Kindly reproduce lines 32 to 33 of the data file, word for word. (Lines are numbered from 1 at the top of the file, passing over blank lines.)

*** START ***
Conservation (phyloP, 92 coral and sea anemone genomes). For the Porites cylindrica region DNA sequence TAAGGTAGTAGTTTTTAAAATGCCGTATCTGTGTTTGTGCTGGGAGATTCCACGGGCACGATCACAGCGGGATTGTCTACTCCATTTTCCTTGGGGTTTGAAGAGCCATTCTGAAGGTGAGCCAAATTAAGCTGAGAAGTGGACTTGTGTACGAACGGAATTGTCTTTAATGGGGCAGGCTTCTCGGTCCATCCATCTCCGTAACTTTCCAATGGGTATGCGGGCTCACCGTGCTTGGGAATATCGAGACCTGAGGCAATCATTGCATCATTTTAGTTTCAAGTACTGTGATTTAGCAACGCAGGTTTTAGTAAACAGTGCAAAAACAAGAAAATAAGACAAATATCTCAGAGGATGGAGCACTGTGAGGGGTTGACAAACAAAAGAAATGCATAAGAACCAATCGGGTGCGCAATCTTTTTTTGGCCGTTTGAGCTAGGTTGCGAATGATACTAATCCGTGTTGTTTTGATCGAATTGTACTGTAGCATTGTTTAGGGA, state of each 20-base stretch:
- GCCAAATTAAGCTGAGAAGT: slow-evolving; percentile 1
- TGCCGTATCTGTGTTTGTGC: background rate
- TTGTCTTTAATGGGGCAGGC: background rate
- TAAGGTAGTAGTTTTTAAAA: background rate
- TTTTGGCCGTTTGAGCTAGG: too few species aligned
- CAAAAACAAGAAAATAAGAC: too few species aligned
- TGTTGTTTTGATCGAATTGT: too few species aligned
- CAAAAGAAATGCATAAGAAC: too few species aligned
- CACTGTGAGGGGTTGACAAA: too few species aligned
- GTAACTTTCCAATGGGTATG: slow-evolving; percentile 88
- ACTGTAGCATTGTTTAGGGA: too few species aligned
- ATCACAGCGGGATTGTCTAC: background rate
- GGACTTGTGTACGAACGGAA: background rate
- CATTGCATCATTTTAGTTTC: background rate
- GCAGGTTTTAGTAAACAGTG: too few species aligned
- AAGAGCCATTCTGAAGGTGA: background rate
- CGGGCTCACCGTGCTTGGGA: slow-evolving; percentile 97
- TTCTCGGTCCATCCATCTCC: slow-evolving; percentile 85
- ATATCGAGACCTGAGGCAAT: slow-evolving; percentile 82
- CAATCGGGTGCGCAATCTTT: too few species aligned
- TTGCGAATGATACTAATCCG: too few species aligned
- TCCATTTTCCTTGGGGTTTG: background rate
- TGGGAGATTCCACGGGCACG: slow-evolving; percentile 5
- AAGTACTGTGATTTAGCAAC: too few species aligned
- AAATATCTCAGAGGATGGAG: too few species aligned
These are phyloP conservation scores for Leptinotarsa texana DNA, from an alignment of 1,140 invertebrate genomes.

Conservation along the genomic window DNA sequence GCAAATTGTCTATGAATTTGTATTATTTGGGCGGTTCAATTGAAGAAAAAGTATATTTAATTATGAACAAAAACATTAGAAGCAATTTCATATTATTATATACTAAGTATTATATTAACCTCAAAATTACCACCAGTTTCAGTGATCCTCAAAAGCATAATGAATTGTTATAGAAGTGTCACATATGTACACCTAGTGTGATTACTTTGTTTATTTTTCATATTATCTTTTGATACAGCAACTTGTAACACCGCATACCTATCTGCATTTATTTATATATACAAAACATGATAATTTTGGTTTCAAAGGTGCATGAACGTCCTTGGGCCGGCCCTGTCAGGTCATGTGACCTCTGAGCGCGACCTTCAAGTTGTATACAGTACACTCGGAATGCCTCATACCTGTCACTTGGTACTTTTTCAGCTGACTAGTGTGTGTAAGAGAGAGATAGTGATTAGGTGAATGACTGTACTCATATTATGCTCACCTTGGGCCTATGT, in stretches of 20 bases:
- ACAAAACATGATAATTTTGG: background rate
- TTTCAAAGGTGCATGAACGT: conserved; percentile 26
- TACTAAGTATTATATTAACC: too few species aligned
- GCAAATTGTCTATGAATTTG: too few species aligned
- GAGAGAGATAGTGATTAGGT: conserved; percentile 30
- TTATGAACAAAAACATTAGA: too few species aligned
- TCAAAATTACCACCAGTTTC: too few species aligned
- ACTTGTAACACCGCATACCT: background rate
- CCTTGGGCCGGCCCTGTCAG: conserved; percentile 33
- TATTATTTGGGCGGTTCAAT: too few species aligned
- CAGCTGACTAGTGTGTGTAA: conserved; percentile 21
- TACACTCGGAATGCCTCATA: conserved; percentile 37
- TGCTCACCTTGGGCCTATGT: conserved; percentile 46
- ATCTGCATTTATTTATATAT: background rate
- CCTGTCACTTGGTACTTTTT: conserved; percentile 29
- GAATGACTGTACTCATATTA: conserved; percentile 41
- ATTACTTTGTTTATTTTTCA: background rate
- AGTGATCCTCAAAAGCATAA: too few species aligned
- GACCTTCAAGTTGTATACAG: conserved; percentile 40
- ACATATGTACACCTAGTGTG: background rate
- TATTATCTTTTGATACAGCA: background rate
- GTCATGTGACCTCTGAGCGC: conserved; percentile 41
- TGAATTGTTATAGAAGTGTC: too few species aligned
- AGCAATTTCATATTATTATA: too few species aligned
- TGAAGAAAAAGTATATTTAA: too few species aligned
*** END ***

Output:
- GCAAATTGTCTATGAATTTG: too few species aligned
- GAGAGAGATAGTGATTAGGT: conserved; percentile 30